In Galatians 6:9-10, God calls us to persevere in doing good – but that doesn’t mean He calls us to weariness. What’s the difference?
Paul Hurckman of Venture Expeditions says it comes down to moral fortitude. Are we willing to persevere even when things are hard?
The apostle Paul, in writing to the Galatians, isn’t saying don’t be tired. He’s saying don’t grow weary.
“‘Tired’ happens every single day; that’s why God created night and sleep. It happens every week; that’s why He created Sabbath. It happens for the ground, and that’s why every seven years we’re supposed to let it go fallow.”
But weariness is something different. Weary means we’ve given up. It means we’ve allowed the cares of the world to drain our passion and our heart for service. It means we’ve lose the moral fortitude to serve others because we’ve become focused on ourselves.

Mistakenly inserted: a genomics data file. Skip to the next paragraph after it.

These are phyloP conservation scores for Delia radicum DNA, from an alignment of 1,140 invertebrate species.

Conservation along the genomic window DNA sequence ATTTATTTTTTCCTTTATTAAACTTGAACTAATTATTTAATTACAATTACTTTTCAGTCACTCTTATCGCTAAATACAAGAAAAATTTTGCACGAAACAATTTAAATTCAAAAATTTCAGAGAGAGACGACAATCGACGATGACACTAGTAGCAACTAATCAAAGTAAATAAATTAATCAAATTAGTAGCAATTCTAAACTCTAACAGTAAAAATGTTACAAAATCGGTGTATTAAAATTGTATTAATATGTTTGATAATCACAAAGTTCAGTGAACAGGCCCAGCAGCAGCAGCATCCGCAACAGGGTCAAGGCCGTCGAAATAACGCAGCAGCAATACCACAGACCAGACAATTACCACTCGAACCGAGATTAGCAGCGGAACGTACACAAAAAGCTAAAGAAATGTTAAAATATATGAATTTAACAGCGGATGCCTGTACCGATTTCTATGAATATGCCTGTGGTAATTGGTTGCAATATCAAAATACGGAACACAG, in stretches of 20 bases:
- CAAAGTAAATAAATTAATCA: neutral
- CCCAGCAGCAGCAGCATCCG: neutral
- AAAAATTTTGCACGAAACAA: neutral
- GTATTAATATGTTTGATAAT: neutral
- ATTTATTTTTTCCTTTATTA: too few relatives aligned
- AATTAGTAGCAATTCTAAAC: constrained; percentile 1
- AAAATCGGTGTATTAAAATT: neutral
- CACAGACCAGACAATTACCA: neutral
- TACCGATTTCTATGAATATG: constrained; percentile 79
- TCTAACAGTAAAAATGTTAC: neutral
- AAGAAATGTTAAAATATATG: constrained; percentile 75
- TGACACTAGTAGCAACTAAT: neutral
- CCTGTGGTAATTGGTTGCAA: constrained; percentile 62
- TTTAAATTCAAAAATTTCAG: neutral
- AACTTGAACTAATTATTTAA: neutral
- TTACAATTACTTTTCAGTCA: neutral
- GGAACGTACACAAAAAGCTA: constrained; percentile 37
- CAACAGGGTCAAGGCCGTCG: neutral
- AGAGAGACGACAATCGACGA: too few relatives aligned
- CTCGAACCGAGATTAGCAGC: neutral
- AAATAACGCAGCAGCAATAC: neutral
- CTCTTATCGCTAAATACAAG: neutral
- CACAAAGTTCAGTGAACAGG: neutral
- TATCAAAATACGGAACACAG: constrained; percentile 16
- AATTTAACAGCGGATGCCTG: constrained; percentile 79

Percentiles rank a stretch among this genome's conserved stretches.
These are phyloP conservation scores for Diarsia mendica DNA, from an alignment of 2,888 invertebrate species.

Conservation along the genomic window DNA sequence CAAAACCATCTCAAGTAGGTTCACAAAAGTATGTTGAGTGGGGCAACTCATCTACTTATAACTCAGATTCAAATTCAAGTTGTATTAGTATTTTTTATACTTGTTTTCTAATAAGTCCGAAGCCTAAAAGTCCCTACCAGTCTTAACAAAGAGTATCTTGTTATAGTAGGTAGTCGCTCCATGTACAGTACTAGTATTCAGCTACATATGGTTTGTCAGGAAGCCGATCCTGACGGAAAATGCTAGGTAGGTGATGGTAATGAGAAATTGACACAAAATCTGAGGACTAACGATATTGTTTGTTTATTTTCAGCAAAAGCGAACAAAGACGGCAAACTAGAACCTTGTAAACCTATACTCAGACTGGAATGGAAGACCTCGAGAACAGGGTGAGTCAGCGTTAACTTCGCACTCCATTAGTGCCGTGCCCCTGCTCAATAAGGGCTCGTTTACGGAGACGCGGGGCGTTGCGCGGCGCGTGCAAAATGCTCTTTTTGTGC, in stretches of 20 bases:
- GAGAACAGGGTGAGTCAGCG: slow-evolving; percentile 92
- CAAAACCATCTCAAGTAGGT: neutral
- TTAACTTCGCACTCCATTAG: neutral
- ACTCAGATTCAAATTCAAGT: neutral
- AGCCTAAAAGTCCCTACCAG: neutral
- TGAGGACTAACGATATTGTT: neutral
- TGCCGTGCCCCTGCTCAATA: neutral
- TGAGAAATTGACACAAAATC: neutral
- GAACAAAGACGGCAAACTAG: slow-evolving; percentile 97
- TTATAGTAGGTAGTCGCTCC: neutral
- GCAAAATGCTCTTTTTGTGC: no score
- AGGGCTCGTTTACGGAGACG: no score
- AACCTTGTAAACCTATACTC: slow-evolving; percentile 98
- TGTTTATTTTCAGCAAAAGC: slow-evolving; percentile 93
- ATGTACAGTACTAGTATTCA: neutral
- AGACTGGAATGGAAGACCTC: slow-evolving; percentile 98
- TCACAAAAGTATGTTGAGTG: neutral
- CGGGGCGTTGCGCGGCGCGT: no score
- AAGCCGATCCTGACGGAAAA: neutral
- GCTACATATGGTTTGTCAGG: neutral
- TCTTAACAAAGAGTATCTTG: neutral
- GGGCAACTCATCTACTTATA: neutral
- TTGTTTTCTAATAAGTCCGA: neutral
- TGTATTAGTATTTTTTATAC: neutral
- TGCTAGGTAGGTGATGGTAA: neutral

When Susie was a young mom battling Lyme’s disease, God knew her struggle. But even there, in the midst of her fatigue, Susie felt the Lord inviting her to serve.
Even in the midst of financial and health-related hardship, God invites us to serve. He invites us to be “flow-through accounts of His blessings.” He still cares about our needs and is intimately acquainted with our struggles, but when we’re hurting, we must choose to look out to others and up to God.
Weariness is also a sign that we’ve lost our gratitude. We can stop and thank God for every gift we have to restore our perspective and joy. Thankfulness is a refreshing practice and one we don’t lose without significant cost to our faith.
Paul reminds us of the ultimate promise of God to work in our lives in every season. We can be generous because, as God promises, “He who began a good work in us will be faithful to complete it.”
Key Scriptures: Isaiah 58:10-11; Galatians 6:9-10
Highlight : Tired versus weary
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